The small multiples is a new visual feature in Power BI. It can be used in line charts, bar charts, and column charts. To enable this feature, you need to have the December 2018 version of Power BI Desktop. You can check out my review on this feature in my recent video tutorial. You can watch the full video of this tutorial at the bottom of this blog.
In this tutorial, I’m going to show you how small multiples visual interacts with two calculation items in a report. In this example, I’m using the data from a recent Power BI challenge we had in Enterprise DNA; the calculation items are Defects and Downtime.
Creating Calculation Groups
Calculation groups are a collection of measures. They are created in a Tabular Editor, which you can download for free from the internet. You’ll find the Tabular Editor in your External Tools. If you have the latest version of Power BI Desktop, it should popup automatically as shown below.
To create calculation groups, we click on the Tabular Editor, and go to Tables, then Create New – Calculation Group.
We’ll call this Measure Selection. Next, we’ll add a calculation item, and we’ll call it Defects. Under this calculation item, we’re going to use the measure Total Defects that I’ve already created for this report.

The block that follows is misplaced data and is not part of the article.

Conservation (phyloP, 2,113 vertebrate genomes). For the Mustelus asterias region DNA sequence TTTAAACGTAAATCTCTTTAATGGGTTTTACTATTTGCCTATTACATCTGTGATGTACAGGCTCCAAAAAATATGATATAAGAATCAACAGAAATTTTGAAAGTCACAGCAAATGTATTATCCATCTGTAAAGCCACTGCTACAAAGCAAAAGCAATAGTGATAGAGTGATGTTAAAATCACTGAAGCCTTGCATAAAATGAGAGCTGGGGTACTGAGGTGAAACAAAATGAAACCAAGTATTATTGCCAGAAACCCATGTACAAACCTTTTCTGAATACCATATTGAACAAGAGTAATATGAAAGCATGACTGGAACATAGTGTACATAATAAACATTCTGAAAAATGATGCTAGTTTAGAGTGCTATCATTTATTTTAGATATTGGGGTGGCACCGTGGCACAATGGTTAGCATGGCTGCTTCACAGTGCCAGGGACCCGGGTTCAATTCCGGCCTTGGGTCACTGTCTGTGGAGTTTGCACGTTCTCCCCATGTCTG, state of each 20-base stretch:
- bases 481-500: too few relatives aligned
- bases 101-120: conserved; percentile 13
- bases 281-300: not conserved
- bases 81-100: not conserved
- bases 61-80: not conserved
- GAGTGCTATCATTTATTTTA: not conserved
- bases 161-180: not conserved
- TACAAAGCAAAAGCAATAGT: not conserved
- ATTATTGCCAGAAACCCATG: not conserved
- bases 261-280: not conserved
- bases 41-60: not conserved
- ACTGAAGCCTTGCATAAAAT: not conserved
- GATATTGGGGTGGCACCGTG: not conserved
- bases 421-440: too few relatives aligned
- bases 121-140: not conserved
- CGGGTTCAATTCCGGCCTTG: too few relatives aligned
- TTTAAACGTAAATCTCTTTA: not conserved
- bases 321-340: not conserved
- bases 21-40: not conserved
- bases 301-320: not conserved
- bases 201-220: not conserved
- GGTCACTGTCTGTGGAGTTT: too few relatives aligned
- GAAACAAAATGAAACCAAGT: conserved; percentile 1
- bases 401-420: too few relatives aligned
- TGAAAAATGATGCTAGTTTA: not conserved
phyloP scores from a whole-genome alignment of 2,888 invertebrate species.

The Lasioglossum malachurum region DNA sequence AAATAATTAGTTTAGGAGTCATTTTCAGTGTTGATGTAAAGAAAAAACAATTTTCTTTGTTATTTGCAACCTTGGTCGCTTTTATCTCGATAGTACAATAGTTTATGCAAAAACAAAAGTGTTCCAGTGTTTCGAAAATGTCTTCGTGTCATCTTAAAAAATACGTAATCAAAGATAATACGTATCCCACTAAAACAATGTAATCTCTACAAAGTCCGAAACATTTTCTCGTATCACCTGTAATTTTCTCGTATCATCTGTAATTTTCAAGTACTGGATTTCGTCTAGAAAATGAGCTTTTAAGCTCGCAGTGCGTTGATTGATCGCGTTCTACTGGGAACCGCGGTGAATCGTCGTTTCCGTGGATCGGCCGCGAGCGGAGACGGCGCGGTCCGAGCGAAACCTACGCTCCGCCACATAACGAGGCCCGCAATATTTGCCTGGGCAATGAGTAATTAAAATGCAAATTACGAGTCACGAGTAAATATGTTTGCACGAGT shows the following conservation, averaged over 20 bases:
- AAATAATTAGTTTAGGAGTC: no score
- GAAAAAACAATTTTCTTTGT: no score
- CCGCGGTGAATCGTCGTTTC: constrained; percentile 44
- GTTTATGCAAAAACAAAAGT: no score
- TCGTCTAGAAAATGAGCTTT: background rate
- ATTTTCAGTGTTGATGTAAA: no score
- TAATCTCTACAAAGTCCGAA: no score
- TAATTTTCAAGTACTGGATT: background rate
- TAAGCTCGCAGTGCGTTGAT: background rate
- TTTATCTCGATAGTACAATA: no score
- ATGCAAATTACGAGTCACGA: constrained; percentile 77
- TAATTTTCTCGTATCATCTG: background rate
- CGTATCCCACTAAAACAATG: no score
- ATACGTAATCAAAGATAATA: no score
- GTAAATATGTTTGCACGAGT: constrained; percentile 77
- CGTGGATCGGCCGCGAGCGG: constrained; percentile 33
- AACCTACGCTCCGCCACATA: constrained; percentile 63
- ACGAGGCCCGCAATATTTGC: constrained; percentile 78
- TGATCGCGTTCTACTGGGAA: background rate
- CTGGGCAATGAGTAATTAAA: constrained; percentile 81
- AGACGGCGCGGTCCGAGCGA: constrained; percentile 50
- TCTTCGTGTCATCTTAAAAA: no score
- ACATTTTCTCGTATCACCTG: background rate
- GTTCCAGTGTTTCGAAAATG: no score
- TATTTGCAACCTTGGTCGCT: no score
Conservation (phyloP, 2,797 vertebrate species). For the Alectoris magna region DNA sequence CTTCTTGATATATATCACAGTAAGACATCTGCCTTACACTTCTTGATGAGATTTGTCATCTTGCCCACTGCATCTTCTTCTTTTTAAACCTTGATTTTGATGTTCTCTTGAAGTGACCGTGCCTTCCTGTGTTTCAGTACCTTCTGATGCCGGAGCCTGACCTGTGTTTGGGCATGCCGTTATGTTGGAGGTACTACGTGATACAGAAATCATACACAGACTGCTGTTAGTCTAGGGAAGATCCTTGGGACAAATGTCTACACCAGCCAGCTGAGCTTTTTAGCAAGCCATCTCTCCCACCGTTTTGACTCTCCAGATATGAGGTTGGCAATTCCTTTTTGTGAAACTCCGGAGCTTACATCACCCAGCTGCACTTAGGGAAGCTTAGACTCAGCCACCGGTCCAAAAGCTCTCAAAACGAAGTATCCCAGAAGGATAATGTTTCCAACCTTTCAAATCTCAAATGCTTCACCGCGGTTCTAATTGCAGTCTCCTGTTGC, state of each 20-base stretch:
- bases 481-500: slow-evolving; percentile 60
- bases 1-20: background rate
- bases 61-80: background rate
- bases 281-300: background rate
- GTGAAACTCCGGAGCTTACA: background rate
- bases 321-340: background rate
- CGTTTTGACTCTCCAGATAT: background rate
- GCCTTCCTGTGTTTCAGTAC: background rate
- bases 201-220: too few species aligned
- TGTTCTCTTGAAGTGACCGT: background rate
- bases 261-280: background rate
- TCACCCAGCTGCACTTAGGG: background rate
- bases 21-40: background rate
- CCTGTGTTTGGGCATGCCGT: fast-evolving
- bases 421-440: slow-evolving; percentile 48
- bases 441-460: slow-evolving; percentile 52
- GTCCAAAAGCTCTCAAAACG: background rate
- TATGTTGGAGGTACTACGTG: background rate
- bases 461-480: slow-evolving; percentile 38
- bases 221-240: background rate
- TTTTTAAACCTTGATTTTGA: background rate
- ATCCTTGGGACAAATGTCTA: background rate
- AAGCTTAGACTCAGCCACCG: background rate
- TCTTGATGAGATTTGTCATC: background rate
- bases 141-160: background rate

Then, we create the other calculation item, which is the Downtime, and we also place the measure that I already created for this calculation.
Then, we click save and refresh the report as well.
Interactive Report With Small Multiples Visual
Here, we have created a new slicer and put our Measure Selection into this slicer.
And now we can see that it’s working well and it’s very interactive. We can click through the slicers and the report shows us the data really effective.
We can also choose to have this in a column chart. I’ve added some bookmarks into the report to enable this action.
The small multiples visual feature is a new one and so we’re looking forward to seeing more updates on it before its full release. Nonetheless, it’s quite useful now even as its preview version.
I hope you’ve enjoyed this tutorial. Try exploring this feature for yourself a little more and share with us your experience in the comments section below.